Over the years, a lot has been said about psychological conditioning within video games, specifically the wide use of Skinner box design. The reason so many MMOs of the early 2000s moved away from deterministic rewards for a high cost into random rewards was precisely for those reasons. If players are allowed to see the cost of an item ahead of time, they'll show boosted activity as they get near to obtaining it, but then show significantly diminished activity immediately thereafter as they start on the next item. This gives players a psychological "stopping point," and developers don't want that. They don't want you leaving the game satisfied, but rather leaving it with unfinished tasks that you're going to want to pick up next time. Random rewards solve a lot of those issues simply by obfuscating costs. Mathematically, one can calculate the "expected" number of runs to get a given reward, but YOU COULD GET IT ON THE VERY NEXT TRY! This maintains middling activity throughout, simply because players never know how close they are to the next carrot. And those are just random examples off the top of my head.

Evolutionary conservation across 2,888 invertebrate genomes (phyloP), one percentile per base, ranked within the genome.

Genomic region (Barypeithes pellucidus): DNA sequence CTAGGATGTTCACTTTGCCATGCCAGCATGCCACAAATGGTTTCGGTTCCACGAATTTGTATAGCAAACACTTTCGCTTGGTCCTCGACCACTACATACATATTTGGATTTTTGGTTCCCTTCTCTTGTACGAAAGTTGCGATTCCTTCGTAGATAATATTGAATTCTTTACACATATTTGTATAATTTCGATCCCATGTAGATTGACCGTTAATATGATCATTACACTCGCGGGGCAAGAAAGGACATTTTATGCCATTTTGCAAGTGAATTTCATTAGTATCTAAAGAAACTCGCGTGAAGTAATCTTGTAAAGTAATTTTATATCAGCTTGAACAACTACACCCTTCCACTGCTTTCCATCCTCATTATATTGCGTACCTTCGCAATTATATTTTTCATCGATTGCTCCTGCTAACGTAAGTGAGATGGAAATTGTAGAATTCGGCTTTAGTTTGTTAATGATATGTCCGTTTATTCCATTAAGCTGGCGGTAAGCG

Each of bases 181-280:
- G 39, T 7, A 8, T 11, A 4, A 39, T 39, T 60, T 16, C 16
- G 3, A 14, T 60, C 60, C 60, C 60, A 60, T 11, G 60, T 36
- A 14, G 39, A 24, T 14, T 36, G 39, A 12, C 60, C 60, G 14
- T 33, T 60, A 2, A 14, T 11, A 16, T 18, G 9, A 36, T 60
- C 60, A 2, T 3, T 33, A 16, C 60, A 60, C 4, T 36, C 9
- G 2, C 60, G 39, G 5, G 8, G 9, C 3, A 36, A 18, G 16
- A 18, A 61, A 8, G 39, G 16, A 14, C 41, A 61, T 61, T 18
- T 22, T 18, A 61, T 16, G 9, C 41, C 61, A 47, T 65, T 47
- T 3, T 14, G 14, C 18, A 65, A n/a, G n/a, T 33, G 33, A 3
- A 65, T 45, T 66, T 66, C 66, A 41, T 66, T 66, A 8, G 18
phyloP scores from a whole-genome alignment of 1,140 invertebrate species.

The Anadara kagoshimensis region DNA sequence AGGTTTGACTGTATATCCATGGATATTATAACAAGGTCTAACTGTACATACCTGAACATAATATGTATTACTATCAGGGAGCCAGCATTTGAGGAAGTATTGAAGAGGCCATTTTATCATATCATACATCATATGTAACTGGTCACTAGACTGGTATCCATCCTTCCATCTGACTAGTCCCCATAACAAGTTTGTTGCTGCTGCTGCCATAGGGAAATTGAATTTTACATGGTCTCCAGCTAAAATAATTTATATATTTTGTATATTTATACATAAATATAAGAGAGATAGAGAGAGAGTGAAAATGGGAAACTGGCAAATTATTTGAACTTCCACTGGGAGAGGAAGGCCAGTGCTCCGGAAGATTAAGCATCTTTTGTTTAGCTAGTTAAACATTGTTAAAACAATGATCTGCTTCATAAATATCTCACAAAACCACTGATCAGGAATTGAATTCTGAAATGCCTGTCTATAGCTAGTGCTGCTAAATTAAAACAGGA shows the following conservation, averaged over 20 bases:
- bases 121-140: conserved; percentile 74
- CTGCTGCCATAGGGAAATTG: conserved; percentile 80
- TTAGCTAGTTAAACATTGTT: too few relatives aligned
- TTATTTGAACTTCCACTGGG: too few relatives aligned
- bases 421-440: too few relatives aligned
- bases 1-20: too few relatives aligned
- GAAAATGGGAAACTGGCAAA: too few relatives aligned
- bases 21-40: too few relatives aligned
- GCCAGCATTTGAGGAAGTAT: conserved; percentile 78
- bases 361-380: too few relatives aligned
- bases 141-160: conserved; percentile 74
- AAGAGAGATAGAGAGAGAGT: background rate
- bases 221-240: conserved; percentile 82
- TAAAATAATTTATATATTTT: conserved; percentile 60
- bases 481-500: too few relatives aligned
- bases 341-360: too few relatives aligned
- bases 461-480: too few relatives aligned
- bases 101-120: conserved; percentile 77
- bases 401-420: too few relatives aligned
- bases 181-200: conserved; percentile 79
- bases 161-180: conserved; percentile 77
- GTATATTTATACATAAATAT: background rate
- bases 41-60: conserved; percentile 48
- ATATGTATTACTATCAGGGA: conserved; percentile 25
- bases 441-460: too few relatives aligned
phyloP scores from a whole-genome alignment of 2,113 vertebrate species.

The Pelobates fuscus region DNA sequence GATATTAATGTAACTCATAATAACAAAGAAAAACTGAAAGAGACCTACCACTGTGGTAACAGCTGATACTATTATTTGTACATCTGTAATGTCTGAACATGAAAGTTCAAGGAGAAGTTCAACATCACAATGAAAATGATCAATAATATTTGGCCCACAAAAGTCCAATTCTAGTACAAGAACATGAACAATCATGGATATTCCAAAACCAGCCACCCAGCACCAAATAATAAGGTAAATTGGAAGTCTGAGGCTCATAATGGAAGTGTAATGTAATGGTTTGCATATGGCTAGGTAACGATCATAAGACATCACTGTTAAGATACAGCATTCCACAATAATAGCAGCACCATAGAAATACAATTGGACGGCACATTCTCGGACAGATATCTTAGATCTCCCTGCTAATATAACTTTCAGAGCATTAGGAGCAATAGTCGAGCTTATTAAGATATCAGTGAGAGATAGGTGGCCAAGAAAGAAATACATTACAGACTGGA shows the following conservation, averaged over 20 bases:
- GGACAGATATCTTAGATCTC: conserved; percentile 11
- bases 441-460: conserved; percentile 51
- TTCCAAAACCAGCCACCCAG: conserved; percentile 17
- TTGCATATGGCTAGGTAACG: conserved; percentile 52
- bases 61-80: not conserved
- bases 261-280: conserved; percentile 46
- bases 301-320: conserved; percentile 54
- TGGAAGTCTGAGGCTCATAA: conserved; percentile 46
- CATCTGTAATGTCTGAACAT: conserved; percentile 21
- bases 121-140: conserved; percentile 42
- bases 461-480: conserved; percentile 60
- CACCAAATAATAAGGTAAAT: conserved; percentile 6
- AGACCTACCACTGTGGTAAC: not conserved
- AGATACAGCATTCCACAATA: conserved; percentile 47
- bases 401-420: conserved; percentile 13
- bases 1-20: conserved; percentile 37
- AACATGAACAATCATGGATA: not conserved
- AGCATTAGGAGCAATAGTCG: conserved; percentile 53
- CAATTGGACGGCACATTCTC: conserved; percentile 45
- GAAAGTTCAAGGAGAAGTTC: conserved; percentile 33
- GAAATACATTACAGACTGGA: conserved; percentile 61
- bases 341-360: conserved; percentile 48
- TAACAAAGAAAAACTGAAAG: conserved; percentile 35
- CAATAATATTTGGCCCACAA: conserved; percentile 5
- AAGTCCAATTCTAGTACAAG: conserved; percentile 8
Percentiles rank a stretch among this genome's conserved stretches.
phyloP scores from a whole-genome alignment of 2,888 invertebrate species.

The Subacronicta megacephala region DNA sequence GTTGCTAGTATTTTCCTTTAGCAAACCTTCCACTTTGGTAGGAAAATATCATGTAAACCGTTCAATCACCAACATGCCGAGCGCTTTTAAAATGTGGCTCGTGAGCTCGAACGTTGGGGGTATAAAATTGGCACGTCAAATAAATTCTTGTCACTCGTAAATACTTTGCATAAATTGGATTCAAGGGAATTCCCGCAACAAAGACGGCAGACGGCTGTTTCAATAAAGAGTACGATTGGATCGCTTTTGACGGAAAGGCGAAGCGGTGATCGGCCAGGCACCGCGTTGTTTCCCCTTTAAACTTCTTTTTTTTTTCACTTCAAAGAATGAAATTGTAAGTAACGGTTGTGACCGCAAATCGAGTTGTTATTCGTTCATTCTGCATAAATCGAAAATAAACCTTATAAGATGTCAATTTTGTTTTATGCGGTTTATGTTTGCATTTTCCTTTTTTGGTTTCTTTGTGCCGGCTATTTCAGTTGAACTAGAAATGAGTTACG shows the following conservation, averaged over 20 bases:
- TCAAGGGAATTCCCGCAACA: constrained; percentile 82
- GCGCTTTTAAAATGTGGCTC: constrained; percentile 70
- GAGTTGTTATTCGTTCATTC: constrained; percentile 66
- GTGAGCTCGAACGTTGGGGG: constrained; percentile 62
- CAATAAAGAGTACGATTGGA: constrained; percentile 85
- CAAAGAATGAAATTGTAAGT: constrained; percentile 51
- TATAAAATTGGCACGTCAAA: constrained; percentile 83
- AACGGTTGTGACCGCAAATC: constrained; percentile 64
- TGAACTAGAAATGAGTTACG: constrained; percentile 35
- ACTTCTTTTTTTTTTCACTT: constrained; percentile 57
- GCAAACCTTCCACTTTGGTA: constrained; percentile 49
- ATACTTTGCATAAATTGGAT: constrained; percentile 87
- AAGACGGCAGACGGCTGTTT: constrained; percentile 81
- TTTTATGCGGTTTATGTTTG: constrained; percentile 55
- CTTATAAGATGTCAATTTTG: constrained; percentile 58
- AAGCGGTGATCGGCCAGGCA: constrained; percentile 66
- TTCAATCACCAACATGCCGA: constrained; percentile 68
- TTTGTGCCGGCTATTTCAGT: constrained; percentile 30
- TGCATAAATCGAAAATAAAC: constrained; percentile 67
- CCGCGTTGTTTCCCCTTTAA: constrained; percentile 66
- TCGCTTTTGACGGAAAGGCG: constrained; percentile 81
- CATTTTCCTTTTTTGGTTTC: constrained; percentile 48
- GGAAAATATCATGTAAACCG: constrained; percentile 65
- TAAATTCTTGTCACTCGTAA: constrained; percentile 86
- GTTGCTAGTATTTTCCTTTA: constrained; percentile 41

Warframe's various progression systems are very heavily rooted in Skinner boxes and other forms of psychological conditioning. Daily rewards, crafting timers, Nightwave, etc. - all of those Appointment Mechanics are designed to intrude into your daily routine. They're designed to propose a schedule for how you play the game, offering expiring rewards on a short timer so you log in every day to avoid missing out, but also finite rewards so you run out of things to do every day and anticipate the daily reset. You've noticed, I assume, that we have two daily resets - one for log-in rewards and Nightwave, one for Syndicate standing and Sorties. That's on top of the Cetus day/night cycle and now the Anomaly up/down cycle. Then you have real-money consumables - your Catalysts and Reactors, your Forma, your Exilus Adapters and so on. These are made deliberately dirt cheap on the Market, with Forma even coming in "best value" bundles of 3 for 35 Plat. That's a little under 12 Plat per Forma - a bargain! Meanwhile actually earning those items is made slow, tedious and inconsistent. Catalysts and Reactors are heavily regulated via Nightwave seasonal standing caps, Forma is heavily regulated by build timers and Exilus Adapters are MASSIVELY more expensive to construct than they are to buy. I'd need to sink two Forma into a single Adapter, yet I can straight-up BUY the Adapter for 20 Plat - the cost of a Forma.